Torrey Meister looks relaxed, and the 28-year old certainly has reason to be. We’re standing on the Meister property that overlooks Sunset Beach, a cool breeze blows through the abundance of trees, and bumper to bumper traffic on Kamehameha highway sits far below with the blue, beckoning Pacific unfolded in front of us.
A handful of surfboards lay in the soft grass next to Torrey, alongside multiple ping pong balls. The whiskers of the Meister family dog graze everyone’s feet as the Big Island native talks about building on his 2016 year.
Although injuries threatened Torrey’s career and skill in previous years, he stayed healthy and focused last year. No bad hip. No ruptured spleen. And no fear of pushing his body to the absolute limit.
Torrey opened up about the fruits of his labor in the last year, including scoring some of the best waves of his life at Jaws, a solid result at the US Open in July, his best competitive finish: a 3rd place finish at the Vans World Cup in December and ending the year with his personal best QS ranking: 21.
He also spoke about how the Big Island’s volcanic coastline molded his surfing (“On Oahu there’s no lava rock in front of the wave with sea urchins everywhere”), his love and hate relationship with Backdoor (“I forgive her for breaking my face and rupturing my spleen”), and why humor is the best medicine during big days at Jaws (“when you’re laughing, that’s when you put up your best performances”).
While recounting times, trials and tribulations, Torrey continued his relaxed demeanor, because in his mind, he’s “paid his dues”, and from here on out, it’s nothing but solid health and solid surfing on a hyperfocused 2017 QS grind, along with dipping into the big wave arena as he pursues the illustrious Championship Tour.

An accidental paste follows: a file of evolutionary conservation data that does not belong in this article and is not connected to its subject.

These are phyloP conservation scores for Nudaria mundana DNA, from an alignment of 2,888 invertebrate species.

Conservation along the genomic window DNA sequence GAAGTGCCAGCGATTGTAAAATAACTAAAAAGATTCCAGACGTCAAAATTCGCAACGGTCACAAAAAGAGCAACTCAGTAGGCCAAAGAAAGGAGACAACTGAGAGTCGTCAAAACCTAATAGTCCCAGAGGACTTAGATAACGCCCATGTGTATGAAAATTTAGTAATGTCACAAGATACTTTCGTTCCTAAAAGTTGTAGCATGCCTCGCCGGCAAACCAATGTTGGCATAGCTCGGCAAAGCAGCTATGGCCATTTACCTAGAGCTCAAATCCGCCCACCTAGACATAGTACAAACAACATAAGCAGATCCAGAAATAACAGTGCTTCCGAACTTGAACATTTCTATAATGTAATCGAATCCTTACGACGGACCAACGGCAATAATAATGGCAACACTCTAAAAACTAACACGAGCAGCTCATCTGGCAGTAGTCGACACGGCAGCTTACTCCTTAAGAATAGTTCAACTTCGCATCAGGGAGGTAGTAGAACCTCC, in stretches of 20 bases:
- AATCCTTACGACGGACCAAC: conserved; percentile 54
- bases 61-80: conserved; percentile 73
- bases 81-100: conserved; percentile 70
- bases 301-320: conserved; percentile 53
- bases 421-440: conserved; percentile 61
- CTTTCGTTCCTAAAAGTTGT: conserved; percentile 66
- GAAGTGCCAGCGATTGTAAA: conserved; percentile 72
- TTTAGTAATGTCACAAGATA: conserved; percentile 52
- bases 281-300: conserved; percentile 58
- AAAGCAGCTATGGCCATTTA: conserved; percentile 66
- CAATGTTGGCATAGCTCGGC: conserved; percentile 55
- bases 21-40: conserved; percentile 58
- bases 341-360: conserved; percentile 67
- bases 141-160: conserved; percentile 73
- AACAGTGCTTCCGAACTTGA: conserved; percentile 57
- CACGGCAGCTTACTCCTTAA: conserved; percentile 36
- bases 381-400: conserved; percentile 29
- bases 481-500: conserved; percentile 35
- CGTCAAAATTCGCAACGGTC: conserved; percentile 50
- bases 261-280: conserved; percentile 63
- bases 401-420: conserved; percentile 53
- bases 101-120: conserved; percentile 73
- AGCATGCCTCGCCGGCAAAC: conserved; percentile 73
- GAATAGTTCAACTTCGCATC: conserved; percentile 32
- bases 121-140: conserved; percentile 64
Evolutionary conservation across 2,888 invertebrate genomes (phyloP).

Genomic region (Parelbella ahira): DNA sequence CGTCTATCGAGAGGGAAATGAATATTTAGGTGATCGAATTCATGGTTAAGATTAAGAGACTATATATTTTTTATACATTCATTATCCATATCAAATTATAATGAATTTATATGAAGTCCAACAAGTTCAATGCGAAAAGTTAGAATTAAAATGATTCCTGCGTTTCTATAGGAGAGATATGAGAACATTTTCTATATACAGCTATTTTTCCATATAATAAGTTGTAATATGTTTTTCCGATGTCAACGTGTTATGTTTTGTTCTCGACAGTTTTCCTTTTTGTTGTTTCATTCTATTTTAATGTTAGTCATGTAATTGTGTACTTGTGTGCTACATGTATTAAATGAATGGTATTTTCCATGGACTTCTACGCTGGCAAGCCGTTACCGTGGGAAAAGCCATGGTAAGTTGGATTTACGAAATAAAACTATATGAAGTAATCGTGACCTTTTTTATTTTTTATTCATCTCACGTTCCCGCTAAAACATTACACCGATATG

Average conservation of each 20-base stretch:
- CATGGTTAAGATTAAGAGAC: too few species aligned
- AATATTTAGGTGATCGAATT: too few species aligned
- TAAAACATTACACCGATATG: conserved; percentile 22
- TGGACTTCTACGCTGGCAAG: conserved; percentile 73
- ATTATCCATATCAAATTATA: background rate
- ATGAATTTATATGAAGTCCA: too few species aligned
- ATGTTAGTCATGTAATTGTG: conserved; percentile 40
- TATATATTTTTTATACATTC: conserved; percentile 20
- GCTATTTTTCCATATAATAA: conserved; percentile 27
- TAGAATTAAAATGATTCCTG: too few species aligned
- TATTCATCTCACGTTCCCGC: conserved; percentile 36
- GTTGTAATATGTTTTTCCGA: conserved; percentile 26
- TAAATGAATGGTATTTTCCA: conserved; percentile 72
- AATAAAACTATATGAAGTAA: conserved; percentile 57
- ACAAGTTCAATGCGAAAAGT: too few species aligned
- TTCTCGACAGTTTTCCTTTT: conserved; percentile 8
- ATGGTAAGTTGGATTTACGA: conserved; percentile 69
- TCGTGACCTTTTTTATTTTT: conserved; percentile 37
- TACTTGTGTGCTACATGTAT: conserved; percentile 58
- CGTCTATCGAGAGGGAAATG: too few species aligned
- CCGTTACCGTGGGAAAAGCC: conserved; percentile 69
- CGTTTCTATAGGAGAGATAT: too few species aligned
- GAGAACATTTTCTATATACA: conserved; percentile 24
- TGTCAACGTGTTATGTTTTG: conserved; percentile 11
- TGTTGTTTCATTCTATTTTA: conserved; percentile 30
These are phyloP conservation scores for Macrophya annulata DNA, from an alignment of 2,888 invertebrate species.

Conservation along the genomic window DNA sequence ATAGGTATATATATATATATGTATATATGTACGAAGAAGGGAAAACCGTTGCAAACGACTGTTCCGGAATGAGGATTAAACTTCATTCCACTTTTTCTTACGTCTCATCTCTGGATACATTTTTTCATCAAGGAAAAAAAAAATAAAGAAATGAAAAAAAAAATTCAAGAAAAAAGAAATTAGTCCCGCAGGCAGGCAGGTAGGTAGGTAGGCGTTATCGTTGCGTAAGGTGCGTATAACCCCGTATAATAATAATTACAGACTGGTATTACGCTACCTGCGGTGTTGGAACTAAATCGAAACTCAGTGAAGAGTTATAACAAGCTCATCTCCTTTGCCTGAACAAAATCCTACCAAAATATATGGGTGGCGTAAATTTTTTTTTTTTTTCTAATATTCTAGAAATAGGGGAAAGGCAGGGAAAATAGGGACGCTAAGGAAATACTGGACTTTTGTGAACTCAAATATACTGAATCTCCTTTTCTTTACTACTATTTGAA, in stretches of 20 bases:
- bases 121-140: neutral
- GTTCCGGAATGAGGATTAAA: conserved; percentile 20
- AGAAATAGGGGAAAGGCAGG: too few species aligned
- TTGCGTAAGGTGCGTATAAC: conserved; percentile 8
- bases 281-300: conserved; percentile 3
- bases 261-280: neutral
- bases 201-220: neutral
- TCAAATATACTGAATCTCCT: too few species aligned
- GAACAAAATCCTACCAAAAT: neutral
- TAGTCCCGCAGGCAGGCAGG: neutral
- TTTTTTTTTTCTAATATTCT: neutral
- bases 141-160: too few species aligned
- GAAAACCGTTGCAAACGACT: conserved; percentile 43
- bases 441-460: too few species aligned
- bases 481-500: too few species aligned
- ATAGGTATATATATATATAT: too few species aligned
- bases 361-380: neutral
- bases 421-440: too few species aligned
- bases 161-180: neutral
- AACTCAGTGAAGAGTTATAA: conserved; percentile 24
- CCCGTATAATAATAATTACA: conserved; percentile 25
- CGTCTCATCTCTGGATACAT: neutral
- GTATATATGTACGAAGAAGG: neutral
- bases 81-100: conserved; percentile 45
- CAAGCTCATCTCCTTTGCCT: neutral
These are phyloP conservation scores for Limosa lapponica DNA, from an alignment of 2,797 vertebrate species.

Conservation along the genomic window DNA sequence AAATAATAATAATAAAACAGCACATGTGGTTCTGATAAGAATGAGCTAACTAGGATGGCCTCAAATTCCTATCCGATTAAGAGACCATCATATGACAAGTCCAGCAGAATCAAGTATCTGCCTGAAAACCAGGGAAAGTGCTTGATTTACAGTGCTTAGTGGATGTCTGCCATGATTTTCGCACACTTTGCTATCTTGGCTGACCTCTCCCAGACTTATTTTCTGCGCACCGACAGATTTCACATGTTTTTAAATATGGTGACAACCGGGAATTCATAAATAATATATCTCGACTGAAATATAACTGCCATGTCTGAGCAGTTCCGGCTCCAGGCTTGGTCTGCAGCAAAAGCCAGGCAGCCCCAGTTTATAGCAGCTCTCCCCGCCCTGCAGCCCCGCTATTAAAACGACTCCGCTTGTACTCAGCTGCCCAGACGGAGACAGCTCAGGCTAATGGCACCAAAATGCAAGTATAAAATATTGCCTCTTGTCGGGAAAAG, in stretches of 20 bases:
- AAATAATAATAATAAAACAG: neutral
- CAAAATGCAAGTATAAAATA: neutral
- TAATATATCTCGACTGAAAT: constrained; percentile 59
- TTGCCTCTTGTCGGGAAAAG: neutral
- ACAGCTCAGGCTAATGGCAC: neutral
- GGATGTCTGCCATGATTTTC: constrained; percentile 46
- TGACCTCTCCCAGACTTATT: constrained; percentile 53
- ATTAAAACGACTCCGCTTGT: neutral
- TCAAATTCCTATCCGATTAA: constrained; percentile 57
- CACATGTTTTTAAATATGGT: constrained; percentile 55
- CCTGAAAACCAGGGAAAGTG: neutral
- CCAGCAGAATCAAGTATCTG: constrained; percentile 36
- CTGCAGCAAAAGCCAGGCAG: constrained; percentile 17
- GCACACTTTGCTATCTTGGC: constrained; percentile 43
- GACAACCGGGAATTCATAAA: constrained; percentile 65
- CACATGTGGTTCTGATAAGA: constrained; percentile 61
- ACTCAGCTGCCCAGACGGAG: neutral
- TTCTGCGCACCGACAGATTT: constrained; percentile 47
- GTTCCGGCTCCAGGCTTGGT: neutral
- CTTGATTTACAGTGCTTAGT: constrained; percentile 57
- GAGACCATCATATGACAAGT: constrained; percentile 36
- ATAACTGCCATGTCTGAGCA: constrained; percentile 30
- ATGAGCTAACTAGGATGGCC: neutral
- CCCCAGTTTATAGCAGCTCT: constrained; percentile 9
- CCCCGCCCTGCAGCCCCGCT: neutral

Let’s start with getting caught up on 2016: Talk us through how the year was different for you.
It was a crazy year for me. I came back from two of the most major injuries I’ve ever had. Last winter season, it being El Nino, was the wildest winter I’ve ever seen, there were so many huge swells. I finally got equipment together and surfed Jaws. That was a crazy eye opener for me, because it was a whole aspect of surfing that I had never really done much of. It stole my heart, it was everything I want to do.
And besides Jaws, you competed full time on the QS, too.
Yeah, I was feeling strongly about the big wave thing and then it stopped. Then I went on a trip back to Australia doing the QS at Manly Beach where the waves were 1 foot. I was thinking whoa is this what I want to be doing? I came back home and there was another swell at Jaws… it was a rollercoaster of emotions for me, because when you find something new that you’re super excited about, it’s the only thing you want to do and that was Jaws for me. Jaws isn’t always going to be there and big waves aren’t always going to be there, so I got back into the competitive mind frame again. I had a good result at the US Open and was fired up on competing.
Did it surprise you how much interest you had in big wave surfing?
I didn’t think I’d be as into it as I was. It was totally a game changer, it was all I wanted to do. That was new. Like I said, I’ve been surfing my whole life, but when you find something new and fresh, you feel like a grom again. That was a really good thing for my career. It helped in all aspects, even competing. Reflecting back on this year, there’s always a lot of losses on the QS, it’s a full rollercoaster ride. To surf the Vans World Cup and make the Final was incredible, I’ve actually never made a Final in Hawaii so it was really special and a long time coming. I’ve made quarters and semifinals, but never quite got past that. It felt good to get there, and it felt like I won, even though I didn’t.
What was it like spending more time with Maui boys like Matt Meola, Dege O’Connell, Albee Layer and others who have been on the forefront of progression at Jaws?